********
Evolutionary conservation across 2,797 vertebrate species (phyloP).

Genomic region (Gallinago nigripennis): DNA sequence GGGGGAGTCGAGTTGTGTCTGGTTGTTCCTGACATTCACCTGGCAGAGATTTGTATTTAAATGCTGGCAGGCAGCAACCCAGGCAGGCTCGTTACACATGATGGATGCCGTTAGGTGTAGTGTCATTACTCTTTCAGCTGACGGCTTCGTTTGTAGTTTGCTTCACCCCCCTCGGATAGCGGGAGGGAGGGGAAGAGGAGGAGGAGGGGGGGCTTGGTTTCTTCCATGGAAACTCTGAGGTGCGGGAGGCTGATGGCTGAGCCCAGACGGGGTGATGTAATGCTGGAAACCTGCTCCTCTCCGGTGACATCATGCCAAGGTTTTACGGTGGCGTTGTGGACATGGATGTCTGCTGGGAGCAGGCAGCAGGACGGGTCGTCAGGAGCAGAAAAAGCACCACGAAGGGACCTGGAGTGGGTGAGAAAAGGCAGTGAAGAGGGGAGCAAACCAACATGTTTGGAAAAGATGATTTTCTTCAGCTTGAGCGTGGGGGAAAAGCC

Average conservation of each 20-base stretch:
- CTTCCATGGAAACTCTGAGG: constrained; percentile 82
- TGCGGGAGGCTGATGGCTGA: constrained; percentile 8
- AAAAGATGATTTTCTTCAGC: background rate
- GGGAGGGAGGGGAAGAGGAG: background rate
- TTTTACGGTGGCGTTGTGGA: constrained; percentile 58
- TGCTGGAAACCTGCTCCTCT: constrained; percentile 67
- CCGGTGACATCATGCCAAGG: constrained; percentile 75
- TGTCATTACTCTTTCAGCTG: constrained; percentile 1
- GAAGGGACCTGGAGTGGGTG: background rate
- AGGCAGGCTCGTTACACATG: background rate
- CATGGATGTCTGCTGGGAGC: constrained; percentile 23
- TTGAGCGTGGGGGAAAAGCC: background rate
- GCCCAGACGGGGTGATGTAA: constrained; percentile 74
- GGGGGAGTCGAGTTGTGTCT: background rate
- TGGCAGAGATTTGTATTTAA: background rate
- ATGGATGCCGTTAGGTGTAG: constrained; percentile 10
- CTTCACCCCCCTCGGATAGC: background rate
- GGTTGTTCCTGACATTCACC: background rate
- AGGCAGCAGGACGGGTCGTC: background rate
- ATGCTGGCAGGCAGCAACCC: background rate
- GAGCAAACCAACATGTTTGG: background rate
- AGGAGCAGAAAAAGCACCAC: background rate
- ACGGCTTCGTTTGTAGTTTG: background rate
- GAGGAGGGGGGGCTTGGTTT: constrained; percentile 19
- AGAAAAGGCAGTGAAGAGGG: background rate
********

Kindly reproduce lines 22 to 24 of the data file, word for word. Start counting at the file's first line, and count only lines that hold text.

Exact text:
- AGGCAGCAGGACGGGTCGTC: background rate
- ATGCTGGCAGGCAGCAACCC: background rate
- GAGCAAACCAACATGTTTGG: background rate